Monday, August 20, 2012

Blue Ribbon Shortcake

Hey, I won!

Yes, as my brother asked, I AM touting my own expertise, blowing my own horn! I did win. I entered four categories in the Open class baking and no matter how many entries there are, they only give out one First Place Award. And, if the judges feel there is no worthy candidate, they don't have to award the first place at all.

I took First Place on three of my four entries; rolled baking powder biscuits, oatmeal raisin cookies, and the shortcake featured here.

Too bad, so sad you chocolate chip cookies, sucks to be you; mine did not place. :(

I come from a long line of excellent cooks. Unfortunately, they were not the sort of people who would willing pass along a great recipe, not even to their granddaughter! They took their recipes to their graves, the ultimate in miserly behavior.

So said, I have never taken a cooking class, nor do I have fond memories of cooking with my mother, or grandmothers. Mostly, I was chased from the kitchen as being "in the way."

By the way, this is not something happening this generation. As nerve-wracking as it can be I bake with the three-year-old twins once a month. They each have their own bowl and they spend a lot of time tasting as we go. (As crazy as it makes me, as I am a totally food safety type of girl, to the point my dear brother considers it a character flaw.)

This lack of sharing is sad from another aspect. My 80-year-old father has said on more than one occasion that he craves his mother's pumpkin pie. I think the craving is stronger after his deceased mother's birthday each year, on October 10. I have often thought to find some antique recipes from early past century, sit down with his remaining sister and see what I could come up with. I have a feeling, though, that the recipe was a little of this and a bit of that.

How can you duplicate something like that?

Working in restaurants is where I have learned most of my cooking skills, but I have never been vindicated as baking good food. The best I get from family is a "keep practicing" or those were "okay".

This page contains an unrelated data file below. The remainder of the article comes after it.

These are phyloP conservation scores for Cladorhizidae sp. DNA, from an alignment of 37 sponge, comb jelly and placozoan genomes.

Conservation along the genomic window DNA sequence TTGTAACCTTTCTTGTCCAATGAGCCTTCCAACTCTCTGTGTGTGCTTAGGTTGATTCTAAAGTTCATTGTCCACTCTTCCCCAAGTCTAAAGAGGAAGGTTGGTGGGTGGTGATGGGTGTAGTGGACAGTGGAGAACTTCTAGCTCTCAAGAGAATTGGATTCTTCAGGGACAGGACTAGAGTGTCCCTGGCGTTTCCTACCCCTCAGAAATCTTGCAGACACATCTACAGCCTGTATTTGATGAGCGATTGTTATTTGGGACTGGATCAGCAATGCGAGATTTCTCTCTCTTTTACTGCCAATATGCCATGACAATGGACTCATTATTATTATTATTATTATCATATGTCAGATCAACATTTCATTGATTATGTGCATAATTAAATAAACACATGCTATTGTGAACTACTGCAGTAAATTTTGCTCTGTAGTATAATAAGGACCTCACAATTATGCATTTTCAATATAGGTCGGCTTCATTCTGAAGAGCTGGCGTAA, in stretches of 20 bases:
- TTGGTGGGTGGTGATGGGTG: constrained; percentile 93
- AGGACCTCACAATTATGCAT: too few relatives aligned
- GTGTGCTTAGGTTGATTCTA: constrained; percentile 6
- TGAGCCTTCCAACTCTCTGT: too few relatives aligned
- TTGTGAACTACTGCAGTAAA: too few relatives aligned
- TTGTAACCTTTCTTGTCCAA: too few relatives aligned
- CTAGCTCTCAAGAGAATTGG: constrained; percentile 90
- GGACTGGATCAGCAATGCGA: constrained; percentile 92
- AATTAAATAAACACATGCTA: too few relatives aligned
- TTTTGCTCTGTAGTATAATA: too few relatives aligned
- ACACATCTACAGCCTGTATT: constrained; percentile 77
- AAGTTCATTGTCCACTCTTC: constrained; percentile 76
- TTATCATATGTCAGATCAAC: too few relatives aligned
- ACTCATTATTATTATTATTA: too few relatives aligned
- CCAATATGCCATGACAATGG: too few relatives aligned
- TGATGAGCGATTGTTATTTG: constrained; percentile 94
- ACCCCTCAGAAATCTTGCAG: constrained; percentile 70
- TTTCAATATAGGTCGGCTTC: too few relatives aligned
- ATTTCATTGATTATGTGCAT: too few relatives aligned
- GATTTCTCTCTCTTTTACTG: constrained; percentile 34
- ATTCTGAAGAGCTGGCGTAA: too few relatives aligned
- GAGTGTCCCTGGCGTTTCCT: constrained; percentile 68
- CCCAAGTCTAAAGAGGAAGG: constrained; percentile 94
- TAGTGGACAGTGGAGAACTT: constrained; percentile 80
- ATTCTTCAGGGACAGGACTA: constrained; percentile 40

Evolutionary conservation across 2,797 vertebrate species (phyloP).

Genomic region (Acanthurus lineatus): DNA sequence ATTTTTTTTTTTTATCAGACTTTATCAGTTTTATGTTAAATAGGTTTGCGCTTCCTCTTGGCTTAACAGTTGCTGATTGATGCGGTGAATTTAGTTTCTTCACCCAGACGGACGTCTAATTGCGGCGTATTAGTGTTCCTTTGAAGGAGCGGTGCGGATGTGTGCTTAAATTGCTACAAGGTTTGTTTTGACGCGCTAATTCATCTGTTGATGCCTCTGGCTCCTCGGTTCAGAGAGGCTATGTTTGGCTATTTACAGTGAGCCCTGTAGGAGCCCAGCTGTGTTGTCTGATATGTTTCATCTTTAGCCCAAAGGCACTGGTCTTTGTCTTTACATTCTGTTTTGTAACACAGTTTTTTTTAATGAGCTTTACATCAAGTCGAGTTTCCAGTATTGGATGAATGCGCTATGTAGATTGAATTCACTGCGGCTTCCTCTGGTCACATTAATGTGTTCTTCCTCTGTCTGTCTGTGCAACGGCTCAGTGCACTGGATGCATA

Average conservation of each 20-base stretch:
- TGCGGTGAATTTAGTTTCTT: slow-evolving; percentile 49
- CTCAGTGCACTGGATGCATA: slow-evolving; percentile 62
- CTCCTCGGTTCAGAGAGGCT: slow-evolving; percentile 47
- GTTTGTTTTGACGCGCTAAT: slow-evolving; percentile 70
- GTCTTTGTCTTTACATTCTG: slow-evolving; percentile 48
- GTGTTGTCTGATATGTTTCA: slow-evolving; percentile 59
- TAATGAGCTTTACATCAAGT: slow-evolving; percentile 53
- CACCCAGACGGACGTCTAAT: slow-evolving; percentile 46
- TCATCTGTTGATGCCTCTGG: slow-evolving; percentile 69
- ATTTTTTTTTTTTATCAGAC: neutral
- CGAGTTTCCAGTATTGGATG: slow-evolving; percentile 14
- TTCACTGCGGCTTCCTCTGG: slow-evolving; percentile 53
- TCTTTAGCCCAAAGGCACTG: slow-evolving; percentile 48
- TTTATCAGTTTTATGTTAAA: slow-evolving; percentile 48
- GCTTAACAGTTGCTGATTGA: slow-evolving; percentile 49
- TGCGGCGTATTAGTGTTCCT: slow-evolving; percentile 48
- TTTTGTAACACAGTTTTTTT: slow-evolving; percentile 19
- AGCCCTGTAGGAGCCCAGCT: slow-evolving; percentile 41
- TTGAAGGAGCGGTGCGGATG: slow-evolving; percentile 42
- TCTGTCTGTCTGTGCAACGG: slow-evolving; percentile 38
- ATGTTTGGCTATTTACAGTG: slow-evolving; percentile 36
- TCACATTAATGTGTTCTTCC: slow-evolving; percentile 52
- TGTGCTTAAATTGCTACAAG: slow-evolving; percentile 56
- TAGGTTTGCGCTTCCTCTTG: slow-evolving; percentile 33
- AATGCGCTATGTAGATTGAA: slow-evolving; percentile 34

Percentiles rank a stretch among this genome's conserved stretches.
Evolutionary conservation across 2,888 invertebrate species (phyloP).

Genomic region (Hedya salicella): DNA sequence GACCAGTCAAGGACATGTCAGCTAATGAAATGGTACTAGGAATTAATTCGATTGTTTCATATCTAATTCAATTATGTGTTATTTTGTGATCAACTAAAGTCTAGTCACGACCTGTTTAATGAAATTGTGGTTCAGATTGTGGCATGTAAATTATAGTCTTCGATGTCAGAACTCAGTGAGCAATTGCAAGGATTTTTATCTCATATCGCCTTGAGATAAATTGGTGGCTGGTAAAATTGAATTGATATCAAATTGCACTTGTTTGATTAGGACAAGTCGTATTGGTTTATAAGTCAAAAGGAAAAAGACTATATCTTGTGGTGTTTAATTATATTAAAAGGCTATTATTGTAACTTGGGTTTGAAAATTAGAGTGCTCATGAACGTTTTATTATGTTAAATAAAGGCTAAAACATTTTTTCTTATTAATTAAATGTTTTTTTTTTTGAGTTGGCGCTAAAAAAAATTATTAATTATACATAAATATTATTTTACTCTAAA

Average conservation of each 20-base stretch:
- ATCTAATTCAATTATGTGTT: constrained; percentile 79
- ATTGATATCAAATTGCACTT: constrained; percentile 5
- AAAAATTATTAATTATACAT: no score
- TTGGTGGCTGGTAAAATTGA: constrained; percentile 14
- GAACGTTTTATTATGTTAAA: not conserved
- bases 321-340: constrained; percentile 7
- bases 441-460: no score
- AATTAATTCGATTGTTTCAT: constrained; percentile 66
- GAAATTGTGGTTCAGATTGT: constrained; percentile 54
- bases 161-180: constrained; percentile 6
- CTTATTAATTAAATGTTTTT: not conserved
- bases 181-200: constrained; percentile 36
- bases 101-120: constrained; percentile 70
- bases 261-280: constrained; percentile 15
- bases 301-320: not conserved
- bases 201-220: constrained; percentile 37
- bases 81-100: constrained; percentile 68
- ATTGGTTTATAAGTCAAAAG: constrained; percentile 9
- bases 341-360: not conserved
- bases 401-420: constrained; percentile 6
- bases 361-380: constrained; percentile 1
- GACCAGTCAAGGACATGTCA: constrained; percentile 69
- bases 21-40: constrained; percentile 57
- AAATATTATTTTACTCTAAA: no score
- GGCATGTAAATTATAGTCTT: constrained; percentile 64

So anyway... feeling more generous than my family, I am sharing one of the few recipes my mother makes and for which I received a blue ribbon at the Waushara County Fair this year. I don't see this scattered around the Internet so if you like it, bookmark it!

My Mother's Shortcake

Preheat oven to 400 degrees.

2 C. flour
1/4 C. sugar
3 tsp. baking powder
1 tsp. salt

Cut in until pea-sized or smaller:

1/8 cup vegetable shortening
1/8 cup butter


1/2 C. milk, 2%
3/8 C. heavy cream

Drop in 2" by 2" lumps on a cookie sheet. This recipe makes 7 shortcakes. (Yeah, I acknowledge, that's weird; especially given there were EIGHT of us in the house when I was growing up.)

Bake about 15 minutes. I pull them out when they appear dry and have golden brownish tips.


  1. Congratulations! And if there's any biscuits or shortcake left over, I'm not too proud to accept charity. Oatmeal raisin, not my favorite.

    Did you ever read the Garrison Keilor story about his aunt who made the best chocolate cake in the world, but when she entered it in competitions she couldn't stop talking about how it just wasn't that good? Glad you didn't do that.

  2. Too funny!

    Sorry, did you really think the extras would hang around very long with Brother, Twins, and Handsome Son in the mix?